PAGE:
1887

Abstract

The use of silver as an antimicrobial therapeutic is limited by its toxicity to host cells compared with that required to kill bacterial pathogens.

To use aptamer targeting of DNA scaffolded silver nanoclusters as an antimicrobial agent for treating infections.

Antimicrobial activity was assessed in planktonic cultures and using an invertebrate model of infection.

The aptamer conjugates that we call aptabiotics have potent antimicrobial activity. Targeted silver nanoclusters were more effective at killing than the equivalent quantity of untargeted silver nanoclusters. The aptabiotics have an IC of 1.3–2.6 µM against planktonically grown bacteria. Propidium iodide staining showed that they rapidly depolarize bacterial cells to kill approximately 50 % of the population within 10 min following treatment. testing in the model of infection prolonged survival from an otherwise lethal infection.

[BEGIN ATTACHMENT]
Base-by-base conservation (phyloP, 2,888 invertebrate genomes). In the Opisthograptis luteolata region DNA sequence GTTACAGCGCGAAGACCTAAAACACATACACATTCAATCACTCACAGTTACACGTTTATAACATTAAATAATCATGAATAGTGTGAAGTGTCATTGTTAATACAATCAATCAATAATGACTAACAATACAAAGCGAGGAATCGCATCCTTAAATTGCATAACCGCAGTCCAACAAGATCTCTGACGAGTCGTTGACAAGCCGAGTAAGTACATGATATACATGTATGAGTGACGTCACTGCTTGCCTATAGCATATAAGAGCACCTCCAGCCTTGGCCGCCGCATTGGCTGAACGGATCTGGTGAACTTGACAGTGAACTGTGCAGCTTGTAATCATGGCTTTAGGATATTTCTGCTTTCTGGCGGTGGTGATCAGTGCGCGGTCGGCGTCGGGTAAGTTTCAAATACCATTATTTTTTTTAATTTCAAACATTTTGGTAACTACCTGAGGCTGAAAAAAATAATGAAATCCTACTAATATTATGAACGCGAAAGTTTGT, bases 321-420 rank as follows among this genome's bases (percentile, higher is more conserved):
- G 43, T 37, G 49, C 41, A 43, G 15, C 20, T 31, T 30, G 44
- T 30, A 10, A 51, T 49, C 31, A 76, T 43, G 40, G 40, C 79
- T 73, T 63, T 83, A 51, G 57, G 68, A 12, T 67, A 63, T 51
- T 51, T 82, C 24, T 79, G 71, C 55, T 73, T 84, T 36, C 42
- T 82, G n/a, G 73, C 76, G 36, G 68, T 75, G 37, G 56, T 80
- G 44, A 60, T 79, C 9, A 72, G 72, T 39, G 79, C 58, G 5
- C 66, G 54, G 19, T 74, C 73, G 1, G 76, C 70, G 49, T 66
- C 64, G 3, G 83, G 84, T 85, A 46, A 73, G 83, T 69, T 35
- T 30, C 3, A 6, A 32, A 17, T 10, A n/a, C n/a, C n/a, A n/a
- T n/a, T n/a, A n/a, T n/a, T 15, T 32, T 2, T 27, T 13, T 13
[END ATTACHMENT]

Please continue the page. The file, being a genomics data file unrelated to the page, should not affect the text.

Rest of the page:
Using as a model, we show that targeting of DNA-scaffolded silver nanoclusters with an aptamer has effective fast-acting antimicrobial activity and in an animal model.

Funding
This study was supported by the:
  • Darren Day , Wellington Medical Research Foundation , (Award 2015/257)
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2020-03-03
2020-06-03
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